Hot seat is a role-playing activity that builds students’ comprehension. Students assume the persona of a character from a story, the featured person from a biography they’re reading, or an author whose books they’ve read, and they sit in a chair designated as the “hot seat” to be interviewed by classmates. It’s called hot seat because students have to think quickly and respond to their classmates’ questions and comments. Wilhelm (2002) explains that through the hot seat activity, students explore the characters, analyze story events, draw inferences, and try out different interpretations. Students aren’t intimidated by performing for classmates; in fact, in most classrooms, the activity is very popular. Students are usually eager for their turn to sit in the hot seat. They often wear a costume they’ve created when they assume the character’s persona and share objects they’ve collected and artifacts they’ve made.
Here are the steps in the hot seat activity:
- Learn about the character. Students prepare for the hot seat activity by reading a story or a biography to learn about the character they will impersonate.
- Create a costume. Students design a costume appropriate for their character. In addition, they often collect objects or create artifacts to use in their presentations.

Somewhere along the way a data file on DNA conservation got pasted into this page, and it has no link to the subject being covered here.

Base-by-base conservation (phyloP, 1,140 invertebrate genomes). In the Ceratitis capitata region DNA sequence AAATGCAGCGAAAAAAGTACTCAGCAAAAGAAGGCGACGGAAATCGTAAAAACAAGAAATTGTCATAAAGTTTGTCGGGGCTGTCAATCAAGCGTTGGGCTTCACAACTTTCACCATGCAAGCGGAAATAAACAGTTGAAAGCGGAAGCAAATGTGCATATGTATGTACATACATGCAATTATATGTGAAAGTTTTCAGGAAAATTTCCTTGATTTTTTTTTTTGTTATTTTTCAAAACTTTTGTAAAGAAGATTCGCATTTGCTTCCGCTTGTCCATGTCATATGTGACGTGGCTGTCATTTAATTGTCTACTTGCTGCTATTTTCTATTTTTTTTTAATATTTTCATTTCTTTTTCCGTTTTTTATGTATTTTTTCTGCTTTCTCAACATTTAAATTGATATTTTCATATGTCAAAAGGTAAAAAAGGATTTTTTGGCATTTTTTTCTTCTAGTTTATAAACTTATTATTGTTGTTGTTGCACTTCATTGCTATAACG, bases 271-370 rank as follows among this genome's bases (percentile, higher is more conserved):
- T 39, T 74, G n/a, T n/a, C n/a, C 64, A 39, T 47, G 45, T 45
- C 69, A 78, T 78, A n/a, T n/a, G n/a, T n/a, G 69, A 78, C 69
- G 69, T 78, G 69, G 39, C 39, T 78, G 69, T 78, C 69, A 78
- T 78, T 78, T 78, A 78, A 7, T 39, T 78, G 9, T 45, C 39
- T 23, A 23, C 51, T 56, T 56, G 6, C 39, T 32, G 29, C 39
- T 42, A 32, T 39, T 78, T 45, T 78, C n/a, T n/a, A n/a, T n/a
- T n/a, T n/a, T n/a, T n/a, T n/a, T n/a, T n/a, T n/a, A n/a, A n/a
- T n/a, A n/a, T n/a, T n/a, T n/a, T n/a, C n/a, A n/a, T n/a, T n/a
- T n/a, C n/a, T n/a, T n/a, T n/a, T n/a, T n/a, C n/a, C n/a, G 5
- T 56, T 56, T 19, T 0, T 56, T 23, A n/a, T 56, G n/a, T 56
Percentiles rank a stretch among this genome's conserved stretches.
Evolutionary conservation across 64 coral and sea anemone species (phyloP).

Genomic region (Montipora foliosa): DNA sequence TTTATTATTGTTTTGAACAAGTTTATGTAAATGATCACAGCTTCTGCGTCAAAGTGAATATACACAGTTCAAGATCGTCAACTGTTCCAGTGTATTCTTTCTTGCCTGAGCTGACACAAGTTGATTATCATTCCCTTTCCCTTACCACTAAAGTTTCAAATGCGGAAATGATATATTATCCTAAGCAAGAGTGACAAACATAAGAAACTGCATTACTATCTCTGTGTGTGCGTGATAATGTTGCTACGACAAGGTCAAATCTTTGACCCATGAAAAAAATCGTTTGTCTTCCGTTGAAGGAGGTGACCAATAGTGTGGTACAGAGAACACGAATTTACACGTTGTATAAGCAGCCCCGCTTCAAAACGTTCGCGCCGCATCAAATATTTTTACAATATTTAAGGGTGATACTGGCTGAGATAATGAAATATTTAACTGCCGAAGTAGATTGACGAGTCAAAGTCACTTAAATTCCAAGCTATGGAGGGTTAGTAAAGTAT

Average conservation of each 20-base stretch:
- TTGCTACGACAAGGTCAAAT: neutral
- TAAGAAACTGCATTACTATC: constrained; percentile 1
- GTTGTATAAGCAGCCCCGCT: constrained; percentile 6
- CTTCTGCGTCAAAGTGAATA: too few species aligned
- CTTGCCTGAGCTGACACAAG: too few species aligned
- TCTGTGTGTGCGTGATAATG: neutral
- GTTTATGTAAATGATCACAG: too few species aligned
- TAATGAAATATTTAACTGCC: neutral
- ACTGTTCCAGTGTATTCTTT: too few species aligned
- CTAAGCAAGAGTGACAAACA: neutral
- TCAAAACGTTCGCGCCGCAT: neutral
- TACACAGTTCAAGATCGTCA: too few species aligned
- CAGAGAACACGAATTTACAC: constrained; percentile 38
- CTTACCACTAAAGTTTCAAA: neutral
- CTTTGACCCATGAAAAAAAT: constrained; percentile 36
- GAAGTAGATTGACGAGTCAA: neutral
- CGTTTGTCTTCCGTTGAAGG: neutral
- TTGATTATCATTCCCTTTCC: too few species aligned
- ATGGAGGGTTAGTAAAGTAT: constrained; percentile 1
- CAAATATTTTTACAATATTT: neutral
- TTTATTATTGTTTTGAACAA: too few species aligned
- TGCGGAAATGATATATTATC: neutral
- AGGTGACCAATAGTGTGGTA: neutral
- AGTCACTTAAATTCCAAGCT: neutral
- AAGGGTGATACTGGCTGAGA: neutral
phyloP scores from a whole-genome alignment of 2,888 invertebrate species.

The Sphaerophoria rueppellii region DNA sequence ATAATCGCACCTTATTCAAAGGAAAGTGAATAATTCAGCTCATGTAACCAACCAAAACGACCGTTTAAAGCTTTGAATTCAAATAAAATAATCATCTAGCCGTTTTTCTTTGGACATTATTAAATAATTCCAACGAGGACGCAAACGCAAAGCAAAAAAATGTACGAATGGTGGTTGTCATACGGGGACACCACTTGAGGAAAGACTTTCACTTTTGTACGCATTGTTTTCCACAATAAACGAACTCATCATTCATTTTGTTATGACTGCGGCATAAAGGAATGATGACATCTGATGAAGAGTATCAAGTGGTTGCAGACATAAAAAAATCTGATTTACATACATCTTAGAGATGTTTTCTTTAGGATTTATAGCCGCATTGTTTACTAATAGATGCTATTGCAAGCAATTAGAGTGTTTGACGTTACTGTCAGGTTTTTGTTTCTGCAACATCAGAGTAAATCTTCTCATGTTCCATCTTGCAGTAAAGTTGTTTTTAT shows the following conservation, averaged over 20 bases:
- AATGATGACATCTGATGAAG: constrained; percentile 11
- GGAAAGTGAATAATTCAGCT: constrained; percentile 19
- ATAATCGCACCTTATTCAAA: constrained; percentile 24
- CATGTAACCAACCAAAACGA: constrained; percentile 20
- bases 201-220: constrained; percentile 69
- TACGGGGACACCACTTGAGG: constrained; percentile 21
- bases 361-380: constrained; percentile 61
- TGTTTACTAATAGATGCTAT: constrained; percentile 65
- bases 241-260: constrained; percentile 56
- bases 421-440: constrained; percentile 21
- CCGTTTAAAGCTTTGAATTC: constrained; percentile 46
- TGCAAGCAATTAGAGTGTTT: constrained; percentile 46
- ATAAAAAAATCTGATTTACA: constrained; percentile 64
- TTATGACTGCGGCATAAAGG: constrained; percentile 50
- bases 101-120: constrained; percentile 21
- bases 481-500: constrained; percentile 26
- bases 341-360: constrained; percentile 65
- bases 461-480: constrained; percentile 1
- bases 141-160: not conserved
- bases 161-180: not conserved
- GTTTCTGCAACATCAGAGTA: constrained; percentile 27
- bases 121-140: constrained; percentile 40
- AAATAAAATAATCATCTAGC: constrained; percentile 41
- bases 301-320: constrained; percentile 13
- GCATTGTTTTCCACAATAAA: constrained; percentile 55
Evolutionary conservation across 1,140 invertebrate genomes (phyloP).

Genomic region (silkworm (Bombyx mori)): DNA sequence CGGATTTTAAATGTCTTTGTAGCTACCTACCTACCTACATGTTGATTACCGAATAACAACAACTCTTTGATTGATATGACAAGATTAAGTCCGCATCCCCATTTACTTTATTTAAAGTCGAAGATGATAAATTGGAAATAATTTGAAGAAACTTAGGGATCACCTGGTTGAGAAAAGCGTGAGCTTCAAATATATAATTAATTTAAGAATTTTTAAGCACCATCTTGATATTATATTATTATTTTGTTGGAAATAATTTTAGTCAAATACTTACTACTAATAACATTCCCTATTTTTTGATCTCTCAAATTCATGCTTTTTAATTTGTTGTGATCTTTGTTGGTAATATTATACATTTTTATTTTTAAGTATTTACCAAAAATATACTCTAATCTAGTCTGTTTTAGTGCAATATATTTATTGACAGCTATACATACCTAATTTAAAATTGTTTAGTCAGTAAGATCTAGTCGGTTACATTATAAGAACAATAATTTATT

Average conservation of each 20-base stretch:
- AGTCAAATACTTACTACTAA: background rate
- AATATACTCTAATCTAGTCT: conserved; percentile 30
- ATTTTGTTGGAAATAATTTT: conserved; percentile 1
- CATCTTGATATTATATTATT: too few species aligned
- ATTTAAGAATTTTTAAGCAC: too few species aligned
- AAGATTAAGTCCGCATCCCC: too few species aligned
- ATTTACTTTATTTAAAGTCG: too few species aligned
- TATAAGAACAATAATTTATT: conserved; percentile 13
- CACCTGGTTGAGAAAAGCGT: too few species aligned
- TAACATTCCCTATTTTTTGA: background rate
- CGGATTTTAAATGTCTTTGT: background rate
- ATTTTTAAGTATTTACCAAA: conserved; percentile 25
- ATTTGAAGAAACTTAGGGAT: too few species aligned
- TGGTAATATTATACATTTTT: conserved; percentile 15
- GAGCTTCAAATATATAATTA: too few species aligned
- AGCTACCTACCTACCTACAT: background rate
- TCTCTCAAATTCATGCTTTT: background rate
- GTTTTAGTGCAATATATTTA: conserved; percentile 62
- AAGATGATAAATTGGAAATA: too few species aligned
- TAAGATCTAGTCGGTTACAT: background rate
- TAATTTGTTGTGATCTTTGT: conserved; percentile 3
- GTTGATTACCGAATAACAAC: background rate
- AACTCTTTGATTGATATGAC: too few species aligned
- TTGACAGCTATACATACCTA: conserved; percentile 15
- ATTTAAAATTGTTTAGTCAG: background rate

- Prepare opening remarks. Students think about the most important things they’d like to share about the character and plan what they’ll say at the beginning of the activity.
- Introduce the character. One student sits in front of classmates in a chair designated as the “hot seat,” tells a little about the character he or she is role-playing using a first-person viewpoint (e.g., “I was the first person to step onto the moon’s surface”), and shares artifacts.
- Ask questions and make comments. Classmates ask thoughtful questions to learn more about the character and offer advice, and the student remains in the role to respond to them.
- Summarize the ideas. The student doing the role-play selects a classmate to summarize the important ideas that were presented about the character. The student in the hot seat clarifies any misunderstandings and adds any big ideas that classmates don’t mention.
During literature focus units, students take turns role-playing characters and being interviewed. Students representing different characters can also come together for a conversation—a group hot seat activity. For example, during a literature focus unit on The View From Saturday (Kongisburg, 1998), the story of a championship sixth-grade Academic Bowl team that’s told from the perspectives of the team members, students representing Noah, Nadia, Ethan, Julian, and their teacher, Mrs. Olinski, take turns sitting on the hot seat, or they come together to talk about the story. Similarily, when students are participating in literature circles, they can take turns role-playing characters from the story they’re reading, or each student in the group can assume the persona of a different character at the same time for a group hot seat activity.
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